But the problem with this perpetual motion machine was that it was all the time grinding the seed corn. The “capital” it was pumping out was not the surplus of production over consumption, but the borrowed surplus of greater fools who believed in the hawkers’ pitch of perpetual motion and laid their meagre savings and accumulated assets on the barrelhead in faith the machine would return them multiplied.

Well, yeah. 'Nuf said. Only now, the government and central banks are forcibly appropriating what meagre assets may remain through public debt service which must be paid by either taxation or inflation. Either way, we are all poorer for the folly of excess leverage. Deflation in what you own; inflation in what you need.

As the third blog entry for back-validation, I offer Famine Futures: Deregulated Markets and Food Insecurity. The willful refusal of the political class to rein in speculation in essential foodstuffs is the more disgusting in many ways than their channeling of weath to banker cronies. Real people are really hungry, and it is going to get much worse.

Like so much that we have observed in the past eight years of the Bush administration, the origins of the current food crisis can be traced to the recycled policies of the Nixon White House. Henry Kissinger stated the premise succinctly in 1970: "Control oil and you control nations; control food and you control the people."

With credit, oil and food markets spiralling out of reach of the poor and straining the middle-class, it is worth exploring whether similar policies underpin similar problems. In each industry, a small handful of global companies control supply and a massive increase in ill-transparent speculation acting on pricing in exchange markets forces prices up regardless of the fundamentals of supply and demand. The risks for famine and political instability are huge. One doesn’t need to be a conspiracy theorist invoking the Trilateral Commission to feel that something is very wrong with policies leading to simultaneous crises in credit, oil and food that threaten not just the wealth but the wellbeing of most of the world’s population. . . .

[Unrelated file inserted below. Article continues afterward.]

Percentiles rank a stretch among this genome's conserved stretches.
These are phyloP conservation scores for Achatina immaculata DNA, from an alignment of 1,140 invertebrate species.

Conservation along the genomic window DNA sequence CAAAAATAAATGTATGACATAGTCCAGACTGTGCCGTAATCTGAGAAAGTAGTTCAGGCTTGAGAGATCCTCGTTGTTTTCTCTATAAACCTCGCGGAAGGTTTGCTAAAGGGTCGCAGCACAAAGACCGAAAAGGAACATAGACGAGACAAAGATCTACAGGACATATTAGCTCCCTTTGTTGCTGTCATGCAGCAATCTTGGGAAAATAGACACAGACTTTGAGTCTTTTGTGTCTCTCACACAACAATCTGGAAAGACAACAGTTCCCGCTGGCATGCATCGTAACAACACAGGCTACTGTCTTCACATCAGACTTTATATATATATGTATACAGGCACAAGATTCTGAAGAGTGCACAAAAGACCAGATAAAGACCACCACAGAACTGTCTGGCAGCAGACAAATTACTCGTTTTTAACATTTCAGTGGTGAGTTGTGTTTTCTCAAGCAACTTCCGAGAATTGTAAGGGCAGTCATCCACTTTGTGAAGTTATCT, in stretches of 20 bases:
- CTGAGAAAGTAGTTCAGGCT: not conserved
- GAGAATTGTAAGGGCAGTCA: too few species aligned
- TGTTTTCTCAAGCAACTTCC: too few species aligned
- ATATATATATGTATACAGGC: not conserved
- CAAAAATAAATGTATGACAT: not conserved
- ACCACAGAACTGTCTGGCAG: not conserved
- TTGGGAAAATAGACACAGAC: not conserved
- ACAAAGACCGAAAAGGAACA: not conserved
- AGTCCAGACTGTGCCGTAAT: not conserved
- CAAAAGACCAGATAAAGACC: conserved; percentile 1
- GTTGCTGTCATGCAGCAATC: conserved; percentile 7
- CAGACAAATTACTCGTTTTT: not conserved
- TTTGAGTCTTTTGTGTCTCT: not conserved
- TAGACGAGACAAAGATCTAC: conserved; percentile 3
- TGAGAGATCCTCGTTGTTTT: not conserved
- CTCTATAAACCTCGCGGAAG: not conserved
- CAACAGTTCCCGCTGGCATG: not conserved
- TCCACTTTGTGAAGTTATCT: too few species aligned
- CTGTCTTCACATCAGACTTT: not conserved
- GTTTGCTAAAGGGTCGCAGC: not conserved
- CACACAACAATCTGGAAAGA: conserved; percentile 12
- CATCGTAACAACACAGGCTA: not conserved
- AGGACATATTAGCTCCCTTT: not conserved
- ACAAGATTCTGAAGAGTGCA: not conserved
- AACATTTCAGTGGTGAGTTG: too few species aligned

Today global agriculture is dominated by eight multi-national corporations. The policies promoted by successive governments and international institutions including the IMF, World Bank and WTO have aimed at undermining local production, distributed commercial networks, and diverse local markets in favour of mass production, streamlined supply chains and concentrated global market pricing.

As with other areas of our lives, the policies of “free market fundamentalism”, as George Soros styles it, have not diminished risks but increased them. My children are hostages to food insecurity, as are yours and billions of others. A disruption in global food supplies or surge in prices that puts food staples beyond the reach of many low income or middle-class families cannot be offset from the back garden. The exposure of food to pricing in markets open to manipulation and excess speculation puts the lives of millions at risk.

With commodity prices still spiraling upwards, and riots leading to political instability, I wish I had been wrong.

So this week's back-validation is positive. I wrote well, and I wrote wisely. But nothing changed in 2008 except a few minds that were predisposed to question orthodoxy in any event.

I suspect this is the real reason why I find it hard to raise the pace and passion of 2008 today - although the 'flu was pretty awful. I can write, you can read, but who will change the world?

28 comments:

Anonymous said...

Excellent post. Thank you for returning to wrote another blog entry. You write very well. Do you have any formally published work?

Your last question, who will change the world?, is apropos. I ask myself similar questions, and like you, trying, usually in vain, to reach a satisfying answer. With wealth and power being ever more concentrated, that marginalizes or nuetralizes the capability of normal people to fight back... even organized groups of people. If someone is going to fight the good fight, it's going to have to be someone on the inside, who has a change of heart and who has allies.